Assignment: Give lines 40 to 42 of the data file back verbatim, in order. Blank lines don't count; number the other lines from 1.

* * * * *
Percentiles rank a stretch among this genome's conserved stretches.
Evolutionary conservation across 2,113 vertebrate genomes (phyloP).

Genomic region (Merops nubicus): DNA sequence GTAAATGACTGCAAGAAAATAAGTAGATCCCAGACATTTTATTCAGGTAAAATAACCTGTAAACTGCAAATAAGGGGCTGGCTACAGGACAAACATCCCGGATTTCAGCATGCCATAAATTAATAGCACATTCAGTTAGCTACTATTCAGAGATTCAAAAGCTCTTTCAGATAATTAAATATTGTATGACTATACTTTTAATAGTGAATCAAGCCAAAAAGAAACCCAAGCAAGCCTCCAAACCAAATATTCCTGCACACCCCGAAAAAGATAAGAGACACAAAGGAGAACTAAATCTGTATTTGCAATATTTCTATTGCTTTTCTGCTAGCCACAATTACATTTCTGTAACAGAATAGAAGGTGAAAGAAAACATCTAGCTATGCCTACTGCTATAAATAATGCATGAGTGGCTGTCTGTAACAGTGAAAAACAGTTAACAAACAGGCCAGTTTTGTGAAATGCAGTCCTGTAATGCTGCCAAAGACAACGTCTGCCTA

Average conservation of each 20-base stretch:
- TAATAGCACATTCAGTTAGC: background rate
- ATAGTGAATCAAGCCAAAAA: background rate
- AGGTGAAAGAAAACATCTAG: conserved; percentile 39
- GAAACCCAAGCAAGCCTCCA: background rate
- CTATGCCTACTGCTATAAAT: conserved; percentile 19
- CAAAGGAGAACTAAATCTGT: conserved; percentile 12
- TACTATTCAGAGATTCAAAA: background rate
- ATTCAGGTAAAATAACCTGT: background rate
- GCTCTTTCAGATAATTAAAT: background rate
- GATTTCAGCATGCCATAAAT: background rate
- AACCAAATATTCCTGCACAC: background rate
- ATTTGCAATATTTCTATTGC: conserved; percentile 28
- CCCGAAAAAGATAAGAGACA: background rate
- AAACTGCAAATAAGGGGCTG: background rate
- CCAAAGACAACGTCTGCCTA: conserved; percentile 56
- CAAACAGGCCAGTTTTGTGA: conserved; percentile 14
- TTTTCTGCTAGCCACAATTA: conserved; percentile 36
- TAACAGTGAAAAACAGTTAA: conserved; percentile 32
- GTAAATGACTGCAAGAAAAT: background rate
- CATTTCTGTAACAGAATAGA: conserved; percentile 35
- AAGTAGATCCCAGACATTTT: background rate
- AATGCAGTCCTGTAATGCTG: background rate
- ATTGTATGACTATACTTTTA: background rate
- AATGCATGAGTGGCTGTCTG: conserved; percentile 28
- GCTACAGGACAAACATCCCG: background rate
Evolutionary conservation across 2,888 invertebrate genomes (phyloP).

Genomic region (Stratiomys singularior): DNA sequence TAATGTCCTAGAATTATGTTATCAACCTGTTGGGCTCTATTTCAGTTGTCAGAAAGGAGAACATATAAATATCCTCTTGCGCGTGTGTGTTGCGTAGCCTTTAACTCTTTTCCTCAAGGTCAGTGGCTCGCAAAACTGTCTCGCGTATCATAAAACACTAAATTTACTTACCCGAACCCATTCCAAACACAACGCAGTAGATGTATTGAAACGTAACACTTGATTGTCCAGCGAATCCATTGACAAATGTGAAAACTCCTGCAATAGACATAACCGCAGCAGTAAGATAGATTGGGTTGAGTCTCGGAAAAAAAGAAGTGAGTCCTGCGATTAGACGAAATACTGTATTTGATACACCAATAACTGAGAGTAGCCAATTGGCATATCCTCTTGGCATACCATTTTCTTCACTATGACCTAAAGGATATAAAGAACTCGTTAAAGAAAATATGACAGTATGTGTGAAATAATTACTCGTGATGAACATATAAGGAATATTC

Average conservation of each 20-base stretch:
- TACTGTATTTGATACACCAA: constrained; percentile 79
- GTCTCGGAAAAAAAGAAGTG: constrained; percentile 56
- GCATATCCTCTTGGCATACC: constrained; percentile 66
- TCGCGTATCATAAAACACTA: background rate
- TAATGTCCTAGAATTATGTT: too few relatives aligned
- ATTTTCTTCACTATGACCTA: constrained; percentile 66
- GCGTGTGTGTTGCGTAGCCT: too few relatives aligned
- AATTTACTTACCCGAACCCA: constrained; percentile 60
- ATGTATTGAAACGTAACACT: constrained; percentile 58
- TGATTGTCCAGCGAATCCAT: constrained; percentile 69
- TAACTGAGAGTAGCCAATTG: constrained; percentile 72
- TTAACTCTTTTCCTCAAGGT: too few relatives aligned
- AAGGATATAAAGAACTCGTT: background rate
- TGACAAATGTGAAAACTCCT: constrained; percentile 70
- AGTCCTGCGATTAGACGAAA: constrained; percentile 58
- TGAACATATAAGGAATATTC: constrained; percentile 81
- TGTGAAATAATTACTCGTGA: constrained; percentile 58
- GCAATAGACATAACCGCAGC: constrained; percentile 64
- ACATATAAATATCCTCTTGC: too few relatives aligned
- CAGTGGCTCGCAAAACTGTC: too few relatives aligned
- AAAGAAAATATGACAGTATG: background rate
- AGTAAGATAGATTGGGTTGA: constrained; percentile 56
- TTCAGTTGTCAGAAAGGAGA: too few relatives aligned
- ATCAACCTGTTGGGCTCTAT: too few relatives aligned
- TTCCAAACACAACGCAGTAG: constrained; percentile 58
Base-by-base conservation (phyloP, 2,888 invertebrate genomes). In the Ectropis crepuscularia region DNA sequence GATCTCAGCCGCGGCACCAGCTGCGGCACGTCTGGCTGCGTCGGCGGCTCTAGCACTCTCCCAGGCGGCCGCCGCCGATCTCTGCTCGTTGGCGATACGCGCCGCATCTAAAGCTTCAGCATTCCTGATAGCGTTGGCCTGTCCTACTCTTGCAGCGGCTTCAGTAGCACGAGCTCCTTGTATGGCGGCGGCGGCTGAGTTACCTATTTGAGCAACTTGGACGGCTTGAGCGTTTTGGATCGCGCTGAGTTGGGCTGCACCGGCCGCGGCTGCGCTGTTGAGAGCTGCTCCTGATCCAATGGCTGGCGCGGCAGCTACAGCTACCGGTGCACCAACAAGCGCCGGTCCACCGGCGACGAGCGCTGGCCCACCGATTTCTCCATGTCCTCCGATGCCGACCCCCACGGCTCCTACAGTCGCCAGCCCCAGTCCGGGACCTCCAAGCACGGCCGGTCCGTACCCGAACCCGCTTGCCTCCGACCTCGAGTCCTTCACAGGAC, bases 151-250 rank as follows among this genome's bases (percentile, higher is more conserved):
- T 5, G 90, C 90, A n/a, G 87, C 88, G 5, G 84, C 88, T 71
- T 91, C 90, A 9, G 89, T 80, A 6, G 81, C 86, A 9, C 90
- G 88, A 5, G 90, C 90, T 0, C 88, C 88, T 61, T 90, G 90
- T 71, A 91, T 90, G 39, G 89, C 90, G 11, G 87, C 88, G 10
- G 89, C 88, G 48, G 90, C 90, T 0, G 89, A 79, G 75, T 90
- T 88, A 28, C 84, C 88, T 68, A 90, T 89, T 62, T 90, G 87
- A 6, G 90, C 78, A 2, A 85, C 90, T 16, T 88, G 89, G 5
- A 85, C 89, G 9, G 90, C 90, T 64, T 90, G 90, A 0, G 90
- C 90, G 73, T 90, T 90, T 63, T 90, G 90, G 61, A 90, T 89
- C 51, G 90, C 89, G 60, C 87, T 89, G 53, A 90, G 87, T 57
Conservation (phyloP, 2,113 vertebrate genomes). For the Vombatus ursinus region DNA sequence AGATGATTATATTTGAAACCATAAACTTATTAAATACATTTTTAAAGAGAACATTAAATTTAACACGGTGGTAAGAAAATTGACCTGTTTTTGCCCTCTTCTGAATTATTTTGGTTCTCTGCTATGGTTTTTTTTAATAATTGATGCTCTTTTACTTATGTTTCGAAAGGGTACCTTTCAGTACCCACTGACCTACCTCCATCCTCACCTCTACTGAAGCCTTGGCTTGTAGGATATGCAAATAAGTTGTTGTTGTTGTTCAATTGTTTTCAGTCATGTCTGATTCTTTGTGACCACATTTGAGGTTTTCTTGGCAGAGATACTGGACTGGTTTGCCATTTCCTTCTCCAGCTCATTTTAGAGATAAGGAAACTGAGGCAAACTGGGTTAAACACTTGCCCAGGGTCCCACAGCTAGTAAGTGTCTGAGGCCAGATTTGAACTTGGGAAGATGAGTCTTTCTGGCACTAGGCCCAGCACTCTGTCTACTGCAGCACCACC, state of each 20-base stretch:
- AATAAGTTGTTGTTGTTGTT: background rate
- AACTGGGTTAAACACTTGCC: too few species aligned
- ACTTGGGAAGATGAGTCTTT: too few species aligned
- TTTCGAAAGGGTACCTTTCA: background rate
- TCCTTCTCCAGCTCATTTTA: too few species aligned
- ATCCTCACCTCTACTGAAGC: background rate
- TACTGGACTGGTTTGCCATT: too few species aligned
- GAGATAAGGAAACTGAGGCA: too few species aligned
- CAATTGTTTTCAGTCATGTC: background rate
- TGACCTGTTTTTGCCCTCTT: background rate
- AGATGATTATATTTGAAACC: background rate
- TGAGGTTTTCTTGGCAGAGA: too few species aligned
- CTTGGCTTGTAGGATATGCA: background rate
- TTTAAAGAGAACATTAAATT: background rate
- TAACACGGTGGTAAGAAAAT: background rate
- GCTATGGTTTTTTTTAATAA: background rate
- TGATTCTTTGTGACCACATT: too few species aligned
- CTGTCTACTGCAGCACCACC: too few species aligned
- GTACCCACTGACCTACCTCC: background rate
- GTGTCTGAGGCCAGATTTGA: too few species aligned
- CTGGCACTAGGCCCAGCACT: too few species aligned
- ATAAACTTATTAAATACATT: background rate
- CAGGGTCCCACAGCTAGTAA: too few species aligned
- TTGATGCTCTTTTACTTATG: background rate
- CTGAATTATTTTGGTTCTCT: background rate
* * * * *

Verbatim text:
- AATTTACTTACCCGAACCCA: constrained; percentile 60
- ATGTATTGAAACGTAACACT: constrained; percentile 58
- TGATTGTCCAGCGAATCCAT: constrained; percentile 69